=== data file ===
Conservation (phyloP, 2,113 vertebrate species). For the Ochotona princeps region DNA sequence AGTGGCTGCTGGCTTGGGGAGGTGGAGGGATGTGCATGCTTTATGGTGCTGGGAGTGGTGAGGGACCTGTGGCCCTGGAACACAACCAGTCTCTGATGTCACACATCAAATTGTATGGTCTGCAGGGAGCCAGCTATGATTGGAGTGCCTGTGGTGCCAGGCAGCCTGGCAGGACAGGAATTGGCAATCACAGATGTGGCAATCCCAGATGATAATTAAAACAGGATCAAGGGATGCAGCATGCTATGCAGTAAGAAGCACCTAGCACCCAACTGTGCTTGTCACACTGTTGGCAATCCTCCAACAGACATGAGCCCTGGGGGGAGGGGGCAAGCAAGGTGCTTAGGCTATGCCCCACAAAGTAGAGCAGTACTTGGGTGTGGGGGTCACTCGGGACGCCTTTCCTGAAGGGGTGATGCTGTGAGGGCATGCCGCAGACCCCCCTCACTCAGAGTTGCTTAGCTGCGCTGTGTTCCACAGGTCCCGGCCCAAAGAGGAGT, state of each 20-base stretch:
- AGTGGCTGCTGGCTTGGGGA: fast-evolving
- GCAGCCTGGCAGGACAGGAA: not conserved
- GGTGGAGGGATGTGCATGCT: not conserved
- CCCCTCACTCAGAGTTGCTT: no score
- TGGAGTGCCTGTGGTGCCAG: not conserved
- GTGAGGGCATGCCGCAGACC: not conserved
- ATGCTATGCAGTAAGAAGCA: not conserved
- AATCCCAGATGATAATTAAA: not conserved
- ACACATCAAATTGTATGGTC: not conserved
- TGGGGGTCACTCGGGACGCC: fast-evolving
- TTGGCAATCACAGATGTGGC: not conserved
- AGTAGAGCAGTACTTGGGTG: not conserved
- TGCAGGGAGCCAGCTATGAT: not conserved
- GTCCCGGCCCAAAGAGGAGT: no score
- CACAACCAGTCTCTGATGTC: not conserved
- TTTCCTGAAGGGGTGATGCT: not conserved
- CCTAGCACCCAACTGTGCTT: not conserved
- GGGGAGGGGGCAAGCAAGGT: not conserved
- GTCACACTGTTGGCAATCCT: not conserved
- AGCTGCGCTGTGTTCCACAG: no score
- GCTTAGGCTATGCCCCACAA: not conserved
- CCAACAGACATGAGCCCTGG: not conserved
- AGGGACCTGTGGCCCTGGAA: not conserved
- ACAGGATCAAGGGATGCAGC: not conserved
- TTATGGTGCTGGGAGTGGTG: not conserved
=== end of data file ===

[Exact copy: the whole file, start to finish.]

Conservation (phyloP, 2,113 vertebrate species). For the Ochotona princeps region DNA sequence AGTGGCTGCTGGCTTGGGGAGGTGGAGGGATGTGCATGCTTTATGGTGCTGGGAGTGGTGAGGGACCTGTGGCCCTGGAACACAACCAGTCTCTGATGTCACACATCAAATTGTATGGTCTGCAGGGAGCCAGCTATGATTGGAGTGCCTGTGGTGCCAGGCAGCCTGGCAGGACAGGAATTGGCAATCACAGATGTGGCAATCCCAGATGATAATTAAAACAGGATCAAGGGATGCAGCATGCTATGCAGTAAGAAGCACCTAGCACCCAACTGTGCTTGTCACACTGTTGGCAATCCTCCAACAGACATGAGCCCTGGGGGGAGGGGGCAAGCAAGGTGCTTAGGCTATGCCCCACAAAGTAGAGCAGTACTTGGGTGTGGGGGTCACTCGGGACGCCTTTCCTGAAGGGGTGATGCTGTGAGGGCATGCCGCAGACCCCCCTCACTCAGAGTTGCTTAGCTGCGCTGTGTTCCACAGGTCCCGGCCCAAAGAGGAGT, state of each 20-base stretch:
- AGTGGCTGCTGGCTTGGGGA: fast-evolving
- GCAGCCTGGCAGGACAGGAA: not conserved
- GGTGGAGGGATGTGCATGCT: not conserved
- CCCCTCACTCAGAGTTGCTT: no score
- TGGAGTGCCTGTGGTGCCAG: not conserved
- GTGAGGGCATGCCGCAGACC: not conserved
- ATGCTATGCAGTAAGAAGCA: not conserved
- AATCCCAGATGATAATTAAA: not conserved
- ACACATCAAATTGTATGGTC: not conserved
- TGGGGGTCACTCGGGACGCC: fast-evolving
- TTGGCAATCACAGATGTGGC: not conserved
- AGTAGAGCAGTACTTGGGTG: not conserved
- TGCAGGGAGCCAGCTATGAT: not conserved
- GTCCCGGCCCAAAGAGGAGT: no score
- CACAACCAGTCTCTGATGTC: not conserved
- TTTCCTGAAGGGGTGATGCT: not conserved
- CCTAGCACCCAACTGTGCTT: not conserved
- GGGGAGGGGGCAAGCAAGGT: not conserved
- GTCACACTGTTGGCAATCCT: not conserved
- AGCTGCGCTGTGTTCCACAG: no score
- GCTTAGGCTATGCCCCACAA: not conserved
- CCAACAGACATGAGCCCTGG: not conserved
- AGGGACCTGTGGCCCTGGAA: not conserved
- ACAGGATCAAGGGATGCAGC: not conserved
- TTATGGTGCTGGGAGTGGTG: not conserved